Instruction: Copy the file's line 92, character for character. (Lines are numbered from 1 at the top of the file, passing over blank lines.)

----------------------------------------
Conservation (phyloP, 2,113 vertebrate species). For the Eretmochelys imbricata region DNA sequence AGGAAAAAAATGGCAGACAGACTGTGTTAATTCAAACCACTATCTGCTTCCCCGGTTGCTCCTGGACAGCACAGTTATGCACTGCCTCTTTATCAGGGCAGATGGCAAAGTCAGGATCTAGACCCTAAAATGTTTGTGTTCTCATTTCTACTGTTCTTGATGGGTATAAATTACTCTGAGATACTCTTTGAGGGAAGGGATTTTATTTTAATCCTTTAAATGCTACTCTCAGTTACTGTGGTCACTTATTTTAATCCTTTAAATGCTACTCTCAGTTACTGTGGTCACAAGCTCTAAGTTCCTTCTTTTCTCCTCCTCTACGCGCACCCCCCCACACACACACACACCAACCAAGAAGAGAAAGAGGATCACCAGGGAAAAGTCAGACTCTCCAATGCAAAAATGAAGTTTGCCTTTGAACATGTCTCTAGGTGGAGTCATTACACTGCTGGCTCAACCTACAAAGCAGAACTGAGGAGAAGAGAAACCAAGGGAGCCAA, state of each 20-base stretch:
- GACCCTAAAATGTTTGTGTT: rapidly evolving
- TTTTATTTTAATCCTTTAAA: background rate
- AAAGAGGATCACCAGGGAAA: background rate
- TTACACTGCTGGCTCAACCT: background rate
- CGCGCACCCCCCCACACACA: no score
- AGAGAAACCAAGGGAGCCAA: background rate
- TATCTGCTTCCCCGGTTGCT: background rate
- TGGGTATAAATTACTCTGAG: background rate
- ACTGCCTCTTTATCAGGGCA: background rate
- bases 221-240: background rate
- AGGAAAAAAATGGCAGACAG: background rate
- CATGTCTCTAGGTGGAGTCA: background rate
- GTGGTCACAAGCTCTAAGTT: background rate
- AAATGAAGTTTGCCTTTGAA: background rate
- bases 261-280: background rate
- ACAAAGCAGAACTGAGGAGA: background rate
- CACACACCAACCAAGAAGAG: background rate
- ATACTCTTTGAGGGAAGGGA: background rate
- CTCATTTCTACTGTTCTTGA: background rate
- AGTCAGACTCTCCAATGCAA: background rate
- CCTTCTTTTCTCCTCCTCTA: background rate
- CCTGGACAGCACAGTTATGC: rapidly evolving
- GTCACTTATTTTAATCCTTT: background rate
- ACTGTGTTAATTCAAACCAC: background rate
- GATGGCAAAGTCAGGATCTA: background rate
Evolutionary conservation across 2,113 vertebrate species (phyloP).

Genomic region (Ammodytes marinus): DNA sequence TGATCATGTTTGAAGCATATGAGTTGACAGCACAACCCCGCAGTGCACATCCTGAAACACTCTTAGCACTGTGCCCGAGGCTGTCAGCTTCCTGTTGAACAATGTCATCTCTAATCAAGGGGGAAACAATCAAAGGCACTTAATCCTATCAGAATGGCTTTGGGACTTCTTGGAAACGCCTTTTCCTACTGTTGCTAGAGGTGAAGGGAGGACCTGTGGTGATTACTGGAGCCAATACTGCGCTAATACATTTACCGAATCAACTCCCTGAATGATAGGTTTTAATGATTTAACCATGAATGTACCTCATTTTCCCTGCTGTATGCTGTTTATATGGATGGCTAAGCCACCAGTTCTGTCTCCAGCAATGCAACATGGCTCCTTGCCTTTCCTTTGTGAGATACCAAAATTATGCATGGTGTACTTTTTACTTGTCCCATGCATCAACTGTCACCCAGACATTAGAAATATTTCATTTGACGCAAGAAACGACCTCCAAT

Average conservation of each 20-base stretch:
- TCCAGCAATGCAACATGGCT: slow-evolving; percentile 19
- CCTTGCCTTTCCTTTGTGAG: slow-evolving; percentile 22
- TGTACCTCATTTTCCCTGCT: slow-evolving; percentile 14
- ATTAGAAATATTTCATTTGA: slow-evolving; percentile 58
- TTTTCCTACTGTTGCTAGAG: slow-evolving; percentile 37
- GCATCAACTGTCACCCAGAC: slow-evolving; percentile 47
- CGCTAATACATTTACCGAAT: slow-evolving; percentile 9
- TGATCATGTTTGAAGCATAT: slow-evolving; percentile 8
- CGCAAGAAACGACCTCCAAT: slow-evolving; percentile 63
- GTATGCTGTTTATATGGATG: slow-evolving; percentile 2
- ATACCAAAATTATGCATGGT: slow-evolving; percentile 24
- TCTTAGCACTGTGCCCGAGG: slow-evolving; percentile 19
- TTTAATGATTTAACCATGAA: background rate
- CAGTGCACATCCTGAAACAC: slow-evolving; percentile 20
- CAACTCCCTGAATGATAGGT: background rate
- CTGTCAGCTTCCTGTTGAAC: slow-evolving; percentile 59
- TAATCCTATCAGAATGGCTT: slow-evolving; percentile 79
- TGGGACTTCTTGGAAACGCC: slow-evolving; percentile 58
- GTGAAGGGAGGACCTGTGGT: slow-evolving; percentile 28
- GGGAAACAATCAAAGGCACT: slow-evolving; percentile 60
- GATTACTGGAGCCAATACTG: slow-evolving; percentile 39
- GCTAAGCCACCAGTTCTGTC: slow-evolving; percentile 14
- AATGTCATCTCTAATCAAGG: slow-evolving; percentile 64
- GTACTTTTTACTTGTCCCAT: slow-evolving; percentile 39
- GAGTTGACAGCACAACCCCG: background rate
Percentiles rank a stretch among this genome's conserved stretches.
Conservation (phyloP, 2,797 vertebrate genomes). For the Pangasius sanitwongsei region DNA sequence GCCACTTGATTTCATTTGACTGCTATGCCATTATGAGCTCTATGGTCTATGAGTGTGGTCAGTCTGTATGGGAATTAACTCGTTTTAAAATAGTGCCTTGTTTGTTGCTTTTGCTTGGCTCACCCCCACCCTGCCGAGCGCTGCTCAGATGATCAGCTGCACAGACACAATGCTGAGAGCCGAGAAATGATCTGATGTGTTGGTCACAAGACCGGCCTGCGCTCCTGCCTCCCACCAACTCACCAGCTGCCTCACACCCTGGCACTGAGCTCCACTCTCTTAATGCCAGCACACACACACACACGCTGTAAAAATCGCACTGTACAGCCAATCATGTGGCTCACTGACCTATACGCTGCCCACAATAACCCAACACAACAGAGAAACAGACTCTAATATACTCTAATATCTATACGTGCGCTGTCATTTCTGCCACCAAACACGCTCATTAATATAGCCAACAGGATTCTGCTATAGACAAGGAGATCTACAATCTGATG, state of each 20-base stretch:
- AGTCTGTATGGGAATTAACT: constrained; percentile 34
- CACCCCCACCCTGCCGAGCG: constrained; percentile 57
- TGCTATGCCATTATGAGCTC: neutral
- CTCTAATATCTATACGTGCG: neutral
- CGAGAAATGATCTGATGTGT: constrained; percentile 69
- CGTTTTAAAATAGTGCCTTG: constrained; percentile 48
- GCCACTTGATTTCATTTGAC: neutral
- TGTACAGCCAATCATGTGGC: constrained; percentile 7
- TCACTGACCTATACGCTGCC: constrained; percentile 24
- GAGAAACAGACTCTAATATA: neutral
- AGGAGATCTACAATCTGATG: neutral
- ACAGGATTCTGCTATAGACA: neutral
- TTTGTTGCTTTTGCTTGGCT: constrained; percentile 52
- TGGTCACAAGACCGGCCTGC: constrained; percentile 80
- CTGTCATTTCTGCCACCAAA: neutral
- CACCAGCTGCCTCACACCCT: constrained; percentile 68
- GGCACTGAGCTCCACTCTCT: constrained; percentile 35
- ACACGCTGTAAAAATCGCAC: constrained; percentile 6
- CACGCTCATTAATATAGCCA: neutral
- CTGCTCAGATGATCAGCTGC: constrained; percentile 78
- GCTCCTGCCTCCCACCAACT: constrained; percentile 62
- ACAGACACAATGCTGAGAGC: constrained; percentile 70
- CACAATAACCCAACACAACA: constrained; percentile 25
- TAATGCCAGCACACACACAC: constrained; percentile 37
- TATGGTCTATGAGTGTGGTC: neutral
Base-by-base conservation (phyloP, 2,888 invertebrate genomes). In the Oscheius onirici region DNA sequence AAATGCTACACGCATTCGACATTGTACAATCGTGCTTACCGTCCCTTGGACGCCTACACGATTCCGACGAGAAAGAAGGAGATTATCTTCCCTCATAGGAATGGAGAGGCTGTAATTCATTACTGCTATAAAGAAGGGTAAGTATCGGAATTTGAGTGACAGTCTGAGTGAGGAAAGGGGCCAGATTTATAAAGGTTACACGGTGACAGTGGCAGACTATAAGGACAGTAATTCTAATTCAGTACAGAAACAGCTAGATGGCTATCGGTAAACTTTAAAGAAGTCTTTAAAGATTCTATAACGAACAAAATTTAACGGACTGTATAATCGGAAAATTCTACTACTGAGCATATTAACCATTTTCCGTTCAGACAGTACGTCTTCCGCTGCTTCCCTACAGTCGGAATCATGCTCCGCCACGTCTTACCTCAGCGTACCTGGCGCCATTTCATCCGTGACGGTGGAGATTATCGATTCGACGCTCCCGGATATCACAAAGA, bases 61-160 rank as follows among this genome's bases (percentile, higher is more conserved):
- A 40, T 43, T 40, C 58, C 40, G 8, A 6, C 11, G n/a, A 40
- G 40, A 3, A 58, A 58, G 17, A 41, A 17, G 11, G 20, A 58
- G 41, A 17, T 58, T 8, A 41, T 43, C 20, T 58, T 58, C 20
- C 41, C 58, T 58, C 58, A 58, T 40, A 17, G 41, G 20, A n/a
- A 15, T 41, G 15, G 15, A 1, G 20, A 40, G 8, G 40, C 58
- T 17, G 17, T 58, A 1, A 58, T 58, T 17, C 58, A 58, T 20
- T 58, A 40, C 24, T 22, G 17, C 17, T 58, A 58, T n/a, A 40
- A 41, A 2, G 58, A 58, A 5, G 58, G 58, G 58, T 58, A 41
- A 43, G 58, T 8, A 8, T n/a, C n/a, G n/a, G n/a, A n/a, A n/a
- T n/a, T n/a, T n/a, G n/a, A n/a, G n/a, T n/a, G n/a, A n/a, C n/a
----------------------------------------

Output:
- T n/a, T n/a, T n/a, G n/a, A n/a, G n/a, T n/a, G n/a, A n/a, C n/a